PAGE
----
Web Design Tips: Myths about optimizing your website for the fold [Part-2]

Chris Li • Posted on Sep 9, 2014

What To Do With Our 3 Seconds

If you have missed part one read it here 

I will say confidently that having a lot of content in this 3-second area is not recommended because our readers will not have read it – simple as that. We need to realize that text and reading appears as work. Having too much of this leaves a negative impression with your traffic. This means that if there is a lot of content there’s a chance the visitor could potentially leave the page without having read anything off the page. If you absolutely must have a lot of content in the first 3 seconds, then you must have something else in the same area that makes the reader believe it’s worth the work.

Think about newspapers and how they use the area above the fold. They never give the full story. Rather, this is where the use of strong headlines and images are crucial because they give a sense of what the story is about and entices the reader to read on. Likewise, this top 3-second space should be used to entice our readers and encourage them to scroll through the website as well.

We can achieve this by strategically presenting our content. Jakob Nielsen, one of the leaders in web usability says that, “The material that’s the most important for the users’ goals or your business goals should be [at the top].” In other words, when visitors land on our page, they need to know they are in the right place immediately. To do this, we need to know our visitors, why they’re on our website and what they are looking for. Then we must present it to them. What makes your company unique? What will you do for them? That is what they are looking for, so make it easy to understand by incorporating a descriptive and relevant headline or sub-headline.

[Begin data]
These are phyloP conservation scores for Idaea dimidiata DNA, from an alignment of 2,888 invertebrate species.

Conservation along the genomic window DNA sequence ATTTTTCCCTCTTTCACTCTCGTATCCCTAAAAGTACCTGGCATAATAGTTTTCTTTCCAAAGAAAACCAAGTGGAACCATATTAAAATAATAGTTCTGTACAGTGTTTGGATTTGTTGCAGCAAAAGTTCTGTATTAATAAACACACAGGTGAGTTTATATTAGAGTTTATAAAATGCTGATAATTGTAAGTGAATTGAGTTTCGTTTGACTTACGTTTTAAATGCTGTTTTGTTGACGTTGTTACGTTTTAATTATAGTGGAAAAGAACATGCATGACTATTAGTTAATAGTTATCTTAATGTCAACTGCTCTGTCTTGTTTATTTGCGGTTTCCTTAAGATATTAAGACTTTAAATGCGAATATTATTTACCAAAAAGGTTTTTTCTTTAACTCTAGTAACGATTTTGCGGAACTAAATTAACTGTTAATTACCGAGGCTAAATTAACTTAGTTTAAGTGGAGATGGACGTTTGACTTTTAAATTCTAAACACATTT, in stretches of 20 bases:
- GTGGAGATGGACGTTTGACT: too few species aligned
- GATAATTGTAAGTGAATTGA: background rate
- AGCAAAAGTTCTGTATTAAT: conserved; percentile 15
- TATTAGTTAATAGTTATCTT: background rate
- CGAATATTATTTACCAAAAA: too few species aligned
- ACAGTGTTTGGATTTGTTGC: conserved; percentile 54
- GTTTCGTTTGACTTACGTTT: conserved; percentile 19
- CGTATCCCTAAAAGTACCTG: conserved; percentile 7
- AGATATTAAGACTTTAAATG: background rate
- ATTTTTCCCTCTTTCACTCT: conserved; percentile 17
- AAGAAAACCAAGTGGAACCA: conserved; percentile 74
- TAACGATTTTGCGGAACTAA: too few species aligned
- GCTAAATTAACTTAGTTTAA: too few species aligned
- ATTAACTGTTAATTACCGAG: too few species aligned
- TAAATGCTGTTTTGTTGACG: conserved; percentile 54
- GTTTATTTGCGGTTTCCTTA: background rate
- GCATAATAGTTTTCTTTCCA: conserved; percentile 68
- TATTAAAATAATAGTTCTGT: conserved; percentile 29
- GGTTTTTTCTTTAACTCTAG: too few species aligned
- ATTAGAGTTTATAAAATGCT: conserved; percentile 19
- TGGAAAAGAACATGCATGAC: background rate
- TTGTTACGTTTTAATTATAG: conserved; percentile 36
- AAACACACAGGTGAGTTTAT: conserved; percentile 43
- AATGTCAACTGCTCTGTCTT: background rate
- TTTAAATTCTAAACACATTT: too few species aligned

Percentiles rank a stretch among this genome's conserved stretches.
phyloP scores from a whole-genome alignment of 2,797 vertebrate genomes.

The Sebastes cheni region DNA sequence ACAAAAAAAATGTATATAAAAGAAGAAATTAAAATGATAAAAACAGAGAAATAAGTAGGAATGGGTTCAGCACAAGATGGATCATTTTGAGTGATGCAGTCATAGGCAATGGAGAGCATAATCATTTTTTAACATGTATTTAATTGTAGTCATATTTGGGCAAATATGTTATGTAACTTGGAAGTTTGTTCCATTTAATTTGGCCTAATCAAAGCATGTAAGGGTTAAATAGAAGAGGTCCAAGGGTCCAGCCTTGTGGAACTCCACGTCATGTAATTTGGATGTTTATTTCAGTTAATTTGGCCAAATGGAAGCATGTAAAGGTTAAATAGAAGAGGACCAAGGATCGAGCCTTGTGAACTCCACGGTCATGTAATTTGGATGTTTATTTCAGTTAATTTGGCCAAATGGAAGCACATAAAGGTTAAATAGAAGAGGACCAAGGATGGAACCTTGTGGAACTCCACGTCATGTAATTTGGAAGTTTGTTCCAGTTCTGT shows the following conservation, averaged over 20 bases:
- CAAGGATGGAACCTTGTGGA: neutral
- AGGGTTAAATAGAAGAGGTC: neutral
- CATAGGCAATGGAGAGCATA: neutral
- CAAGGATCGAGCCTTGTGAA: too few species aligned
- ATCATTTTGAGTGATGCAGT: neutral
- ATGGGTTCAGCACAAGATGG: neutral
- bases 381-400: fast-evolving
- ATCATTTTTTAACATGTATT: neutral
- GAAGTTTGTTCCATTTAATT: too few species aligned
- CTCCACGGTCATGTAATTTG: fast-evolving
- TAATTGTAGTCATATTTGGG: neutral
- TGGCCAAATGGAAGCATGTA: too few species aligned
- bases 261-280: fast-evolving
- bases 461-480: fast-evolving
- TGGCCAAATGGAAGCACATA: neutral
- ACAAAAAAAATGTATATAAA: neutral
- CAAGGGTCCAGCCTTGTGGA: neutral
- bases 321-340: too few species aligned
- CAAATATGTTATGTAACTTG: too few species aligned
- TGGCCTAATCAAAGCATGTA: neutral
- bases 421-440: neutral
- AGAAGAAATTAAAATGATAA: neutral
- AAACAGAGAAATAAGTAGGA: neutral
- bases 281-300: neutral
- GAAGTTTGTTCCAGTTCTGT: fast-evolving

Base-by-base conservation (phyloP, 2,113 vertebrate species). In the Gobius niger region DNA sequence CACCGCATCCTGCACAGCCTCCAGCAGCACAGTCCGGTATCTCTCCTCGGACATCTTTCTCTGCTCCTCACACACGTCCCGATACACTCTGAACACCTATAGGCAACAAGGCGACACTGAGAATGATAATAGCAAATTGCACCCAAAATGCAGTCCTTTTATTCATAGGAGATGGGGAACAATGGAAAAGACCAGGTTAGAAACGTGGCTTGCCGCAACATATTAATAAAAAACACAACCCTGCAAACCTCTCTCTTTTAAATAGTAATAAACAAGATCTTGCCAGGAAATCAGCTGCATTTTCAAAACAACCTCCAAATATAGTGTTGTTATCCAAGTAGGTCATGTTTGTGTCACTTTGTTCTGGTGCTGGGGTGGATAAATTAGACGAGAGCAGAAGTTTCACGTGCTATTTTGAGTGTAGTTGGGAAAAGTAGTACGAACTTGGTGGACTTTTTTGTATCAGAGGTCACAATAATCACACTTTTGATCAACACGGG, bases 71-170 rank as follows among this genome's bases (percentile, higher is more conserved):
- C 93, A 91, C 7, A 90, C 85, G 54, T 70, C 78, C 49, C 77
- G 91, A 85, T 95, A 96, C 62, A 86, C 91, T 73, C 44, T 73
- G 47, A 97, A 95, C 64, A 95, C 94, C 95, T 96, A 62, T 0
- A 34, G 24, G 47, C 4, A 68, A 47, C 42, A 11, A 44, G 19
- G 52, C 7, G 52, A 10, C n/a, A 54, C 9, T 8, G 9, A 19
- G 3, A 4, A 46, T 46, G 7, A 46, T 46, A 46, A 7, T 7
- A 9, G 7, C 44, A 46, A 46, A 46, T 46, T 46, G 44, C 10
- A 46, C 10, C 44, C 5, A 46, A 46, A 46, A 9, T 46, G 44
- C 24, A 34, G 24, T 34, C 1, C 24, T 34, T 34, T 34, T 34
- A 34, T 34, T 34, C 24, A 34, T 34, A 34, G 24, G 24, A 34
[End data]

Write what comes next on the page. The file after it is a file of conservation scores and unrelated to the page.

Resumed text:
If our goal is to serve our clients, then this is a great way to showcase it in real time – even before we meet them.

The rest of the content should be summarized as much as possible and spread out into scannable sections that, again, make it easy for the reader to take in. Counter intuitively, the less content we have, the more the visitor might end up reading about us. We cannot assume that the visitors will sift through the paragraphs to find what they’re looking for because they may never find it. Instead, present it to them and make it easy for them. If we can do that, then we are already doing them a service and they will notice. As we successfully guide them through the first 3-seconds, consider using call-to-action buttons that encourage them to find out even more. Entice them to stay and then present them with options.

In conclusion, effectively using scrolling, cutting back on content and strategically placing it on a website, drastically changes the impression we leave on our visitors. This impression will be the difference between visitors actually reading and understanding what our company does, against others that decide to leave after a poor 3-second impression. So let’s use this space wisely!


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